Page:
- 23 Jan 15
Another masterpiece from the two-time Choice Winner.
Listening to Jape’s fifth album, it’s little surprise to learn that band ringleader Richie Egan relocated from Dublin to Malmo a few years ago. Although This Chemical Sea – the follow-up to 2011’s similarly nautically titled Ocean of Frequency (which bagged Jape a second Choice Prize gong to match the one awarded for 2008’s Ritual) – has its occasional feelgood moments, there’s a perceptible strain of Nordic melancholia running through many of its ten, atmospheric tracks. That Egan’s mother sadly passed away midway through the recording may also have been a contributing factor.
While previous Jape offerings have alternated between acoustic guitars and electronica, This Chemical Sea features plugged in electro-pop throughout. Despite being the main driver and songwriter, Egan has always claimed that Jape is a band rather than a solo project. Apparently for this record – mixed by renowned Caribou/FKA twigs/Jungle producer David Wrench – he initially worked alone in his Malmo home studio, but sent the demos back to long-term Jape member Glenn Keating. He also enlisted the help of Villagers’ Conor J. O’Brien for the wonderful penultimate track ‘Ribbon Ribbon Ribbon’.
Kicking off with a funky bass and rapid fire blasts of drum machine, synthy second cut ‘Séance of Light’ is impressive. Featuring slightly otherworldly vocals, it sounds the way early Depeche Mode would have, if ecstasy had been available in Essex in the early ‘80s. “In this séance of light/ You’ve been hiding/ You’re hiding from life/ In this torrent of days/ Pay attention they’re slipping away.”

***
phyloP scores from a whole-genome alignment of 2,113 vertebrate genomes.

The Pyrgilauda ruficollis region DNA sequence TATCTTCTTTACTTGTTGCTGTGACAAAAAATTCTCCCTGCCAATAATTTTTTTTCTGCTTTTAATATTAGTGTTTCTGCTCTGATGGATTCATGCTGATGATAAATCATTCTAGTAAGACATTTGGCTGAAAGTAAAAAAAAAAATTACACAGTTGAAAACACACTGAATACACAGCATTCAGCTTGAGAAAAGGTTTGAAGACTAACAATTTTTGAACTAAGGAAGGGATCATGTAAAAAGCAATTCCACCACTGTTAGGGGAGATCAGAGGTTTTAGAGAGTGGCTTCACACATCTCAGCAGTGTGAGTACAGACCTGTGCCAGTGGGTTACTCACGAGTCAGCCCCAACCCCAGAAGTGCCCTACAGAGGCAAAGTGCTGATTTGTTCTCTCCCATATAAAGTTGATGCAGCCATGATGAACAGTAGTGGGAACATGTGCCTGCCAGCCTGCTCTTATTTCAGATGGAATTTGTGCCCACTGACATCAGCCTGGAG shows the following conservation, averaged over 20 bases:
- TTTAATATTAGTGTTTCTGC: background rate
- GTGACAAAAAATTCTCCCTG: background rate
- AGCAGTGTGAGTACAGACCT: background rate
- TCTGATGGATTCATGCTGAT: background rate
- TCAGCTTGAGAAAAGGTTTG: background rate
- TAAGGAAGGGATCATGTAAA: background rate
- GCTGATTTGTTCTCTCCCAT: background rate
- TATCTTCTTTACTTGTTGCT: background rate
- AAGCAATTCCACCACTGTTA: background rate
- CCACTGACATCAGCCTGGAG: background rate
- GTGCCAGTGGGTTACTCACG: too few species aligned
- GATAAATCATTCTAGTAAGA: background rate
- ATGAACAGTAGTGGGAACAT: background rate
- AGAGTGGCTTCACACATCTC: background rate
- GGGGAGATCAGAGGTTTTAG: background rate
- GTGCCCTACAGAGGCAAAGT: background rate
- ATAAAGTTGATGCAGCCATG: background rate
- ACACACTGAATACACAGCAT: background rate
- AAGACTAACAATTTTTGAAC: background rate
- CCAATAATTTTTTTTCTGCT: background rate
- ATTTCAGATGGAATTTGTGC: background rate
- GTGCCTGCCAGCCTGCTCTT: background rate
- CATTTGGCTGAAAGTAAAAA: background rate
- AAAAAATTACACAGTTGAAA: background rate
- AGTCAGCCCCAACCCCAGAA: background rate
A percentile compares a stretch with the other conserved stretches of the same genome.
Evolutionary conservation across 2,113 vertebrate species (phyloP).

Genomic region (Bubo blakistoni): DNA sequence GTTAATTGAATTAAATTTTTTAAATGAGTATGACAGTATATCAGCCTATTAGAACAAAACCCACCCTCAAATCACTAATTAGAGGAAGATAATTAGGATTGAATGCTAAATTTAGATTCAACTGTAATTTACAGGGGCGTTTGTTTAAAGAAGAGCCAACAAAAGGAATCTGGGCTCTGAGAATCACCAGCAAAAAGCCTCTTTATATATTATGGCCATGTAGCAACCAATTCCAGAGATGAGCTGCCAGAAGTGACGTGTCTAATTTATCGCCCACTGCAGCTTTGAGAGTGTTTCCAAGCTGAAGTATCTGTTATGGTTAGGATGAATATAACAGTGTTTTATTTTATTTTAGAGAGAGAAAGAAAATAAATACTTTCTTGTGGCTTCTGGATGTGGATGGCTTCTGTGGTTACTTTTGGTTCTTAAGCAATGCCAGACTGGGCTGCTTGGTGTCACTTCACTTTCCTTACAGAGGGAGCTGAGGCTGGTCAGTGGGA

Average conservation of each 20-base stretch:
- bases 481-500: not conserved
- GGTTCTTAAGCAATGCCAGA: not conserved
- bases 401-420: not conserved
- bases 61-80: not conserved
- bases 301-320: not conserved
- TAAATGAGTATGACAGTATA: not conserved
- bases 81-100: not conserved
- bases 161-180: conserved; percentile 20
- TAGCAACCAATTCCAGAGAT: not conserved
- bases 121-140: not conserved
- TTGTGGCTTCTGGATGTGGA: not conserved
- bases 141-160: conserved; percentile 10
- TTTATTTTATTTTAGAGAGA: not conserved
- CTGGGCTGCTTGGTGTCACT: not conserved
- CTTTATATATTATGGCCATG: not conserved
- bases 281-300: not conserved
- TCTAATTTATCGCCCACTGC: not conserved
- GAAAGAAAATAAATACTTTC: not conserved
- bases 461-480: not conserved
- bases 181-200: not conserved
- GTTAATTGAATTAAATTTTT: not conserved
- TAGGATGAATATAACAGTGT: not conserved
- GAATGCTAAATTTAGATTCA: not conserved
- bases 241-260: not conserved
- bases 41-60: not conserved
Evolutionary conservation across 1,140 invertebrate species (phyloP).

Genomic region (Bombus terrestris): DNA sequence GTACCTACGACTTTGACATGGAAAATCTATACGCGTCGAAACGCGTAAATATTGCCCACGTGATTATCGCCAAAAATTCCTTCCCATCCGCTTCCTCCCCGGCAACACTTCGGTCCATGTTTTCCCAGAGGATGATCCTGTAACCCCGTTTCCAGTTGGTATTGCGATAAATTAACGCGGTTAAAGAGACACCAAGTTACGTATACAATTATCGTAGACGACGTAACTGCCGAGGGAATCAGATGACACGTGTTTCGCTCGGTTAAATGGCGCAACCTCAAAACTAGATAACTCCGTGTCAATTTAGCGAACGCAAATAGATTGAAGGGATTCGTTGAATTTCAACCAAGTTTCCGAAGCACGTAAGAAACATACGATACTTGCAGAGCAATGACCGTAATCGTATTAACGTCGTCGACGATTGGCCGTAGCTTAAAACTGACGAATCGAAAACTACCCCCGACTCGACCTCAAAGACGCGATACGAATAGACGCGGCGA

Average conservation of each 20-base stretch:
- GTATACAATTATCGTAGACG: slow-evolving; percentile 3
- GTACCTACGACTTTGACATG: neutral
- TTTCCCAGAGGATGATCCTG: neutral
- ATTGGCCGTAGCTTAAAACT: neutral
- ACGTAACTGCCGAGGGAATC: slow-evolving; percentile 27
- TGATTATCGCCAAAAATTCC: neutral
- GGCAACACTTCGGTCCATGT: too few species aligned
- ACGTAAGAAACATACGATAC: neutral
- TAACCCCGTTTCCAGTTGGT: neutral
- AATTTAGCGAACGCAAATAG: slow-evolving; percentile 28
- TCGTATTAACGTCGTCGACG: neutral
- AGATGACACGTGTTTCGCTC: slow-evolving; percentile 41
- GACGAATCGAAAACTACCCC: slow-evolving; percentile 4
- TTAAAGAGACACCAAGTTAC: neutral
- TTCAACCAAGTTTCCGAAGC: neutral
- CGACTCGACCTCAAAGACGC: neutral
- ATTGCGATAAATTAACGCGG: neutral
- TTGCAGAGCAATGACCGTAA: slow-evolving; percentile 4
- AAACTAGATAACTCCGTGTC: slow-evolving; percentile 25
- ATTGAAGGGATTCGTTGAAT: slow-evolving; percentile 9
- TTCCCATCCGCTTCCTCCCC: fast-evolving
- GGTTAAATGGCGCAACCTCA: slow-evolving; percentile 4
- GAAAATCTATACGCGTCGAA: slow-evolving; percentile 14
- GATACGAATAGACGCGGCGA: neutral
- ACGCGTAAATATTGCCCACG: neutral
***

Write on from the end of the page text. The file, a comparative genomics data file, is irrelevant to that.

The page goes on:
Not that this is a druggy album. The chemicals referenced aren’t all for pleasure – some are obviously pollutants. The anthemic ‘Absolutely Animals’ features a chorus of, “Colliding ice/ Folding glaciers/ Wash the past away.” On ‘Metamorphosis’, he warns, “There’s something in the water/And nobody is swimming/ The things you need for living/ are not for sale.”
Although the album title suggests despair over the wanton destruction of our natural resources, ‘I Go’ finds Egan regretting the hedonistic wearing down of our own mind and bodies: “How many years spent polluting our bodies/ How many years on the town/ Another sunrise peaking our eyes/ But have we wasted what we found?” Most electro-pop is all style over substance, mood over matter, but this has a lot more lurking beneath its sonic surface. Egan has explained that the underlying focus of This Chemical Sea is to emanate “the place we all live, somewhere between shallowness and depth.”
The haunting title track closes the album: “This chemical sea/ Where decisions go wrong/ Where you piss away life/ Where you drown your song/ Keep plumbing the depths/ So the mermaids can’t see.”
Easily Jape’s most cohesive album to date, This Chemical Sea seems likely to garner at least another Choice Prize nomination. Drown in its sound.